High Blood Pressure May Negatively Affect Your Brain

high blood pressure affects the brainLearn why high blood pressure can be bad for your brain

Aside from putting you at a greater risk for strokes, heart attacks and kidney failure, high blood pressure can also age your brain. So, if you haven’t really been paying attention to your blood pressure lately, it is about time you take it a little bit more seriously. Remember, high blood pressure may be deadlier for African Americans.

High Blood Pressure and Your Brain ? Straight from the Mouths of Experts

Numerous studies have been conducted regarding the effects of high blood pressure on brain health and the results have been quite overwhelming.

According to a study conducted at the University of Boston and published in the British Medical Journal, it was observed that elderly people (mostly men who have cardiovascular disease) who are taking blood pressure lowering drugs are about 24% less susceptible to dementia. It was further observed that of those who are already exhibiting signs of Alzheimer’s disease, those who are taking blood pressure regulating medications are about 50% less likely to be admitted to a nursing home.

In a separate study conducted at the University of Pittsburgh, it was observed that women who had slightly elevated blood pressure (140/90) during the start of the research showed more white matter lesions in their brains by the end of the eight-year study. This carries significant implications since these lesions represent damages in the small blood vessels in the brain ? a condition that increases a person’s risk for disability, dementia and stroke.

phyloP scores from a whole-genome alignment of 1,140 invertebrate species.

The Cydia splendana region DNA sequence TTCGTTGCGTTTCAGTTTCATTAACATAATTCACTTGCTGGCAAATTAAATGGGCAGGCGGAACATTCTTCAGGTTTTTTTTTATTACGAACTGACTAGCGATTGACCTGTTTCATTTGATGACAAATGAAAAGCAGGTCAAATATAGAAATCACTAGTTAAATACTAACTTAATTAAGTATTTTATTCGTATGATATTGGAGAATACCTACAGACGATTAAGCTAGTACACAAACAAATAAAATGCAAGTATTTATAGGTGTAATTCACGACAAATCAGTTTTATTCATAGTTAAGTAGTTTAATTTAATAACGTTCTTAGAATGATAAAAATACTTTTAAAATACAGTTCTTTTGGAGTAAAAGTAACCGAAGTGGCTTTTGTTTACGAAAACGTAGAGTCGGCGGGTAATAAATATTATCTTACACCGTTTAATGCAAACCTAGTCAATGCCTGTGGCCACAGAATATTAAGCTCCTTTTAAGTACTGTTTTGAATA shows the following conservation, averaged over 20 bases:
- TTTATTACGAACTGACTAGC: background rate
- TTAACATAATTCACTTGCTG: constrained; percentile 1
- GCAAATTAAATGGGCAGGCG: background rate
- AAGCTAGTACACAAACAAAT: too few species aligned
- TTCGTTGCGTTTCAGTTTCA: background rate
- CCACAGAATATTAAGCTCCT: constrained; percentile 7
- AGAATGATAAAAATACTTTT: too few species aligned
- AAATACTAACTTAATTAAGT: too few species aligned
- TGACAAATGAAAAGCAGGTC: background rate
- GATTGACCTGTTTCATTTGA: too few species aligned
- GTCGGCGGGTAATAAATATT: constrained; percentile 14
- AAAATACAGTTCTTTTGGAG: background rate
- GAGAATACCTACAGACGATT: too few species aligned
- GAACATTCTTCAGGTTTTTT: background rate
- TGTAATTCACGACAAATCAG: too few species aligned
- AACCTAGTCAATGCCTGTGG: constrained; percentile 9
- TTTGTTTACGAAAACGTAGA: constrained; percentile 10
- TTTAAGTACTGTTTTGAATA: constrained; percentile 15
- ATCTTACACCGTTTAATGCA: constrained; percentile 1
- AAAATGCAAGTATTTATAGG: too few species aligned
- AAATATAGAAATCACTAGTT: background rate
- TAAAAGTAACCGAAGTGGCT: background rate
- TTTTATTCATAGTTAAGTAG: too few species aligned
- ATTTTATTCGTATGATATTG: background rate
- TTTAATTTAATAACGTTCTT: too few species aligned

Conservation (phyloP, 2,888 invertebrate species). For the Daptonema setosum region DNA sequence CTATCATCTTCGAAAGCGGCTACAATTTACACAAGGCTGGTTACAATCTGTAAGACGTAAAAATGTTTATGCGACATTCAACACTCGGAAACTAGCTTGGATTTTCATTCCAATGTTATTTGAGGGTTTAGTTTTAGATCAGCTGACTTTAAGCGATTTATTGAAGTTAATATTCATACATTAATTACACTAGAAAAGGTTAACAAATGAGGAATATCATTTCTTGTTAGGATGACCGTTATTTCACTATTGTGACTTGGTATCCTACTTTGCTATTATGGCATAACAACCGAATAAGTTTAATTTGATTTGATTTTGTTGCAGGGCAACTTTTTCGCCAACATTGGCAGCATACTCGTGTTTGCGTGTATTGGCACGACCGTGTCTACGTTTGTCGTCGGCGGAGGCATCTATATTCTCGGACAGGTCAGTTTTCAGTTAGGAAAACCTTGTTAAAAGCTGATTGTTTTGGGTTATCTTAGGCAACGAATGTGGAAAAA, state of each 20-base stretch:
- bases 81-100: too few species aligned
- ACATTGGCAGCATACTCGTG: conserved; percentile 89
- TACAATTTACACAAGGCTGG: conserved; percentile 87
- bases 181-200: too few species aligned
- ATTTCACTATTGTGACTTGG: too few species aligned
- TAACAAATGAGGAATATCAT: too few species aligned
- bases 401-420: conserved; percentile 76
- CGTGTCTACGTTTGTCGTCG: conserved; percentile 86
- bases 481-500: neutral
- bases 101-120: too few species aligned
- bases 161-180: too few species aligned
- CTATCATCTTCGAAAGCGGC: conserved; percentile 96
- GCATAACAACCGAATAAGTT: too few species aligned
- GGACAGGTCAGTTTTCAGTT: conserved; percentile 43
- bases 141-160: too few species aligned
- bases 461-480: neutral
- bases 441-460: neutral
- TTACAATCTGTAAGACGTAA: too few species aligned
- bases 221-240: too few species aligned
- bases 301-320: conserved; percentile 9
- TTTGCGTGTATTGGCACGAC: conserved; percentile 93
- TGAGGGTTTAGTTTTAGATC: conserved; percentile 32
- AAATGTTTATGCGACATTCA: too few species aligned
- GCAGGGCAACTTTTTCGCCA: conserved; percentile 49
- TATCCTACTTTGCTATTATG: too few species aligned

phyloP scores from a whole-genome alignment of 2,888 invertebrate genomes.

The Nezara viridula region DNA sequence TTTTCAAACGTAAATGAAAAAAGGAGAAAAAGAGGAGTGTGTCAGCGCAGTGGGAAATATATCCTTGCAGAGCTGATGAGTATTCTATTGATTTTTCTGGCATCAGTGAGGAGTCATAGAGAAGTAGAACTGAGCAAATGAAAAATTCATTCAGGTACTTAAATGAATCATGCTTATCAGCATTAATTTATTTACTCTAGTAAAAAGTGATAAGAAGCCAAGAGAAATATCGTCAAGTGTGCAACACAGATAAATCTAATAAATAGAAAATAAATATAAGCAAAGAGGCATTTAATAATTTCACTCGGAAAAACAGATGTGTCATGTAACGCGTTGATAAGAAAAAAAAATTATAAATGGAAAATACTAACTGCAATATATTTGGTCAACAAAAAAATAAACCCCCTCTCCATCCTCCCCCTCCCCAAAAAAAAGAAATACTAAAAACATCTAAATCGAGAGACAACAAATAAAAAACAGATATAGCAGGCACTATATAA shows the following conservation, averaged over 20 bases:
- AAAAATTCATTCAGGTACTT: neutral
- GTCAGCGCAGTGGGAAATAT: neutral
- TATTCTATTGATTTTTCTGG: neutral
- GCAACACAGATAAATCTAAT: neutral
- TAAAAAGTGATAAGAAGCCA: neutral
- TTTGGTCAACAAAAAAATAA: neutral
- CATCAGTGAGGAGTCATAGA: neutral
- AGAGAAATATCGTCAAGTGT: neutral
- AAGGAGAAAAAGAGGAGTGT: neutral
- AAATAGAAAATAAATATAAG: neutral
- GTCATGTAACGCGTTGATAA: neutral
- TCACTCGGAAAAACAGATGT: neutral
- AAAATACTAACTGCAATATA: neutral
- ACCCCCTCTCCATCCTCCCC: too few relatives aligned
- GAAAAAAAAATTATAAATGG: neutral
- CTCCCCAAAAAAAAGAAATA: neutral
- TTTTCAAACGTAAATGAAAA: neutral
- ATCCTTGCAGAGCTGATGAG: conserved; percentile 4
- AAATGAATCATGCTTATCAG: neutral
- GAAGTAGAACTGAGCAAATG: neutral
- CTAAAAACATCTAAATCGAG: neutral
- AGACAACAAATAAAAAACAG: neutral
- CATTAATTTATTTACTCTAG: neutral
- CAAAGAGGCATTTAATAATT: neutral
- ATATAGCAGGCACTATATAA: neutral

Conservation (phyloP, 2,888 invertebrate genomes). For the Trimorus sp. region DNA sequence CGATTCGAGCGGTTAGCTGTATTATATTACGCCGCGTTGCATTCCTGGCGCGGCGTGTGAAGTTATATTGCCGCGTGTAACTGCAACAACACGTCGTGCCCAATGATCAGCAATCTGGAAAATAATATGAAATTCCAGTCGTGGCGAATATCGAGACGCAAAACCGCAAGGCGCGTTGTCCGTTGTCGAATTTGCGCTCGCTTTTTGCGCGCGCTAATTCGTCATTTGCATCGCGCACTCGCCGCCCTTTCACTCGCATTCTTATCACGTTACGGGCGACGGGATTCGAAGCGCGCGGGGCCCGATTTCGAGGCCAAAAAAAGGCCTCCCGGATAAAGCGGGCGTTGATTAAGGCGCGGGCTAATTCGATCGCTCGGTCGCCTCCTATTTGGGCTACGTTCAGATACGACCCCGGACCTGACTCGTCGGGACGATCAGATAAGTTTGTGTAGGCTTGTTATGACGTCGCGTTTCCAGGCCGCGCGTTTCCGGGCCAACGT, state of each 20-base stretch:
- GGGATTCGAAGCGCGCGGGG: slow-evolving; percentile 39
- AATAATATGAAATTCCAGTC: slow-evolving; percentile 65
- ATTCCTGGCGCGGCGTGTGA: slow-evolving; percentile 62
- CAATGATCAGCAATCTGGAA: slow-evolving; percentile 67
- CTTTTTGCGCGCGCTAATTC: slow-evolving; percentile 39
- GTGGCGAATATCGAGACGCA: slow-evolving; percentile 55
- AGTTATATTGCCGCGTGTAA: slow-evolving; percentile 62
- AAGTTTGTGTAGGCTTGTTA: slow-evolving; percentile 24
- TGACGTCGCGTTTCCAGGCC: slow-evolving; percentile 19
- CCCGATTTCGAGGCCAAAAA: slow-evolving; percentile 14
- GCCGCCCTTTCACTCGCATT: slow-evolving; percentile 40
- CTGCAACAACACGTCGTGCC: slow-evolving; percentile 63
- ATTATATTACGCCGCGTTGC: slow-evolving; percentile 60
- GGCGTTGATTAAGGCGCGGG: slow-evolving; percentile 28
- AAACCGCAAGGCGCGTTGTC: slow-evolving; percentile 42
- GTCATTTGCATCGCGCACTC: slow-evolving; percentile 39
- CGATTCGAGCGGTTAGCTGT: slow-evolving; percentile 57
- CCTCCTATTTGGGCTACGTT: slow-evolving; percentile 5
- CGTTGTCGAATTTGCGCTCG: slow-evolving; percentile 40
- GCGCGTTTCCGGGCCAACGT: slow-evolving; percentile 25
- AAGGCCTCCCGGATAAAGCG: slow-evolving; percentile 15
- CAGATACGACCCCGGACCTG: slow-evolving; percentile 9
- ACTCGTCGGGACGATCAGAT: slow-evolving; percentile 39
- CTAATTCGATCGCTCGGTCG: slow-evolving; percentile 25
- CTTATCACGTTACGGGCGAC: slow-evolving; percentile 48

Another study conducted by experts at the John Hopkins University in Baltimore, Maryland, provided solid evidence that there is a connection between high blood pressure and white matter damage. After carefully monitoring the condition of about 1,000 subjects for 15 years, they have established that the longer a person suffers from uncontrolled blood pressure, the more extensive the white matter damage in his or her brain will be.

In addition, researchers at the University of California recently established that elevated blood pressure predisposes people to memory loss and increases the risk for dementia and Alzheimer’s disease later in life. This observation also holds true even for those who are in their early 30’s and those who have slightly elevated blood pressure (120 to 139 systolic pressure and 80 to 89 diastolic pressure) or prehypertension.

Lower your Blood Pressure ? Now!

Taking the seriousness of the matter into consideration, an elevated blood pressure is something that should never be taken lightly so do whatever it takes to control your blood pressure level. Start living a more active lifestyle, adopt a brain-healthy diet, watch your salt intake, lose unwanted pounds, reduce your stress level, cut back on alcohol, tobacco and caffeine and monitor your blood pressure regularly. It may take a lot of work and discipline to make it work but the results will definitely be worth it.